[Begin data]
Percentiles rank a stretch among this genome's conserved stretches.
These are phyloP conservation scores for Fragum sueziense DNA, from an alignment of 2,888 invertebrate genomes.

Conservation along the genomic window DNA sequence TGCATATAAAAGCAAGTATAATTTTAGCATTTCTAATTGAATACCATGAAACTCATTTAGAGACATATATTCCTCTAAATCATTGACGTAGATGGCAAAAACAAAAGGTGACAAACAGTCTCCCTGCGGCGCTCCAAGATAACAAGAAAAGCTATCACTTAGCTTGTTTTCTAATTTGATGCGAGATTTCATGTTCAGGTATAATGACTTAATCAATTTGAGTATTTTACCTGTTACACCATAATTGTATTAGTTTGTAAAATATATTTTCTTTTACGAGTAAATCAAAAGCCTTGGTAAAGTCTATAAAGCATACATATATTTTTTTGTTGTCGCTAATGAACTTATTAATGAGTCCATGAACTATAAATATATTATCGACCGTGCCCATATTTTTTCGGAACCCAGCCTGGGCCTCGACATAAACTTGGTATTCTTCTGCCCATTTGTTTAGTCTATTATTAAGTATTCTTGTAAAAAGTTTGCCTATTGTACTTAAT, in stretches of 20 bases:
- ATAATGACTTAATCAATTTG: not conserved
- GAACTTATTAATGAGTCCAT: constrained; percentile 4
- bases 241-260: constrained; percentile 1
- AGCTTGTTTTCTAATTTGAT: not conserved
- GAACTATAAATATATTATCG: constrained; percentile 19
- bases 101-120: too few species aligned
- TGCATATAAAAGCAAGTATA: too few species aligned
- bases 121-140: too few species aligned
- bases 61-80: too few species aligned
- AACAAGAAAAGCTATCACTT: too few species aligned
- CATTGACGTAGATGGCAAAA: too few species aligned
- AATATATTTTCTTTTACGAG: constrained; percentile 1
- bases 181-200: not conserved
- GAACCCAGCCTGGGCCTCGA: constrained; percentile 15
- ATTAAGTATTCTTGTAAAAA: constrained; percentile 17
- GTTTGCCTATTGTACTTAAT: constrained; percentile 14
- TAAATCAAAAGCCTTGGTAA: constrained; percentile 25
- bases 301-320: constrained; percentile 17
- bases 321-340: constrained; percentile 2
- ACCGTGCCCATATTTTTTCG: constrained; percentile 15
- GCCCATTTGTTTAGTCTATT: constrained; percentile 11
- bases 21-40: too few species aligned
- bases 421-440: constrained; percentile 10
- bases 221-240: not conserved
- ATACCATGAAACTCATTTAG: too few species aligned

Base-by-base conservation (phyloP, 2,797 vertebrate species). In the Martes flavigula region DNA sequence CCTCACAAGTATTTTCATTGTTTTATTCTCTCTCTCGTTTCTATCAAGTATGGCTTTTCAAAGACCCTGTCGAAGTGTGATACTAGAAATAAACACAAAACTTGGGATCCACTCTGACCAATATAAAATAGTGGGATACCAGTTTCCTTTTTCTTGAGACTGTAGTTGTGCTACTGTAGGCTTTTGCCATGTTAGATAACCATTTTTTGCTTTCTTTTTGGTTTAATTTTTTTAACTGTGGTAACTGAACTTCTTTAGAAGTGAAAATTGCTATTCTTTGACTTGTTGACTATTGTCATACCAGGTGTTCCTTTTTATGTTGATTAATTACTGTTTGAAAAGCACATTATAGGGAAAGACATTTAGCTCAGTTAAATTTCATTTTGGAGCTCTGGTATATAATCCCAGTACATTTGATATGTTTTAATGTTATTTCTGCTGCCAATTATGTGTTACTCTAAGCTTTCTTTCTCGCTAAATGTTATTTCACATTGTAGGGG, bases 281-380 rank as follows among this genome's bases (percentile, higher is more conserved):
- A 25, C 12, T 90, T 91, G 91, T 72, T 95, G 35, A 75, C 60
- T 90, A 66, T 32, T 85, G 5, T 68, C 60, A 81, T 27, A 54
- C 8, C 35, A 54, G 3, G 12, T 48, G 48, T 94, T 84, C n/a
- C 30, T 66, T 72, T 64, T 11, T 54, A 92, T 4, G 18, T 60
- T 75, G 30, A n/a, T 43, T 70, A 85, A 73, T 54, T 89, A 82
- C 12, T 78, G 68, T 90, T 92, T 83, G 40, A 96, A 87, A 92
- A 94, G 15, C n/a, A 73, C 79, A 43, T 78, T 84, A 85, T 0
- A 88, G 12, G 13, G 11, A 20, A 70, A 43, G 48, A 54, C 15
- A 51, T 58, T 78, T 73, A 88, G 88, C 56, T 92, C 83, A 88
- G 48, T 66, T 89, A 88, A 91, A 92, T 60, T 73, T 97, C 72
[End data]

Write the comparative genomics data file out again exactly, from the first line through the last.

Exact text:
Percentiles rank a stretch among this genome's conserved stretches.
These are phyloP conservation scores for Fragum sueziense DNA, from an alignment of 2,888 invertebrate genomes.

Conservation along the genomic window DNA sequence TGCATATAAAAGCAAGTATAATTTTAGCATTTCTAATTGAATACCATGAAACTCATTTAGAGACATATATTCCTCTAAATCATTGACGTAGATGGCAAAAACAAAAGGTGACAAACAGTCTCCCTGCGGCGCTCCAAGATAACAAGAAAAGCTATCACTTAGCTTGTTTTCTAATTTGATGCGAGATTTCATGTTCAGGTATAATGACTTAATCAATTTGAGTATTTTACCTGTTACACCATAATTGTATTAGTTTGTAAAATATATTTTCTTTTACGAGTAAATCAAAAGCCTTGGTAAAGTCTATAAAGCATACATATATTTTTTTGTTGTCGCTAATGAACTTATTAATGAGTCCATGAACTATAAATATATTATCGACCGTGCCCATATTTTTTCGGAACCCAGCCTGGGCCTCGACATAAACTTGGTATTCTTCTGCCCATTTGTTTAGTCTATTATTAAGTATTCTTGTAAAAAGTTTGCCTATTGTACTTAAT, in stretches of 20 bases:
- ATAATGACTTAATCAATTTG: not conserved
- GAACTTATTAATGAGTCCAT: constrained; percentile 4
- bases 241-260: constrained; percentile 1
- AGCTTGTTTTCTAATTTGAT: not conserved
- GAACTATAAATATATTATCG: constrained; percentile 19
- bases 101-120: too few species aligned
- TGCATATAAAAGCAAGTATA: too few species aligned
- bases 121-140: too few species aligned
- bases 61-80: too few species aligned
- AACAAGAAAAGCTATCACTT: too few species aligned
- CATTGACGTAGATGGCAAAA: too few species aligned
- AATATATTTTCTTTTACGAG: constrained; percentile 1
- bases 181-200: not conserved
- GAACCCAGCCTGGGCCTCGA: constrained; percentile 15
- ATTAAGTATTCTTGTAAAAA: constrained; percentile 17
- GTTTGCCTATTGTACTTAAT: constrained; percentile 14
- TAAATCAAAAGCCTTGGTAA: constrained; percentile 25
- bases 301-320: constrained; percentile 17
- bases 321-340: constrained; percentile 2
- ACCGTGCCCATATTTTTTCG: constrained; percentile 15
- GCCCATTTGTTTAGTCTATT: constrained; percentile 11
- bases 21-40: too few species aligned
- bases 421-440: constrained; percentile 10
- bases 221-240: not conserved
- ATACCATGAAACTCATTTAG: too few species aligned

Base-by-base conservation (phyloP, 2,797 vertebrate species). In the Martes flavigula region DNA sequence CCTCACAAGTATTTTCATTGTTTTATTCTCTCTCTCGTTTCTATCAAGTATGGCTTTTCAAAGACCCTGTCGAAGTGTGATACTAGAAATAAACACAAAACTTGGGATCCACTCTGACCAATATAAAATAGTGGGATACCAGTTTCCTTTTTCTTGAGACTGTAGTTGTGCTACTGTAGGCTTTTGCCATGTTAGATAACCATTTTTTGCTTTCTTTTTGGTTTAATTTTTTTAACTGTGGTAACTGAACTTCTTTAGAAGTGAAAATTGCTATTCTTTGACTTGTTGACTATTGTCATACCAGGTGTTCCTTTTTATGTTGATTAATTACTGTTTGAAAAGCACATTATAGGGAAAGACATTTAGCTCAGTTAAATTTCATTTTGGAGCTCTGGTATATAATCCCAGTACATTTGATATGTTTTAATGTTATTTCTGCTGCCAATTATGTGTTACTCTAAGCTTTCTTTCTCGCTAAATGTTATTTCACATTGTAGGGG, bases 281-380 rank as follows among this genome's bases (percentile, higher is more conserved):
- A 25, C 12, T 90, T 91, G 91, T 72, T 95, G 35, A 75, C 60
- T 90, A 66, T 32, T 85, G 5, T 68, C 60, A 81, T 27, A 54
- C 8, C 35, A 54, G 3, G 12, T 48, G 48, T 94, T 84, C n/a
- C 30, T 66, T 72, T 64, T 11, T 54, A 92, T 4, G 18, T 60
- T 75, G 30, A n/a, T 43, T 70, A 85, A 73, T 54, T 89, A 82
- C 12, T 78, G 68, T 90, T 92, T 83, G 40, A 96, A 87, A 92
- A 94, G 15, C n/a, A 73, C 79, A 43, T 78, T 84, A 85, T 0
- A 88, G 12, G 13, G 11, A 20, A 70, A 43, G 48, A 54, C 15
- A 51, T 58, T 78, T 73, A 88, G 88, C 56, T 92, C 83, A 88
- G 48, T 66, T 89, A 88, A 91, A 92, T 60, T 73, T 97, C 72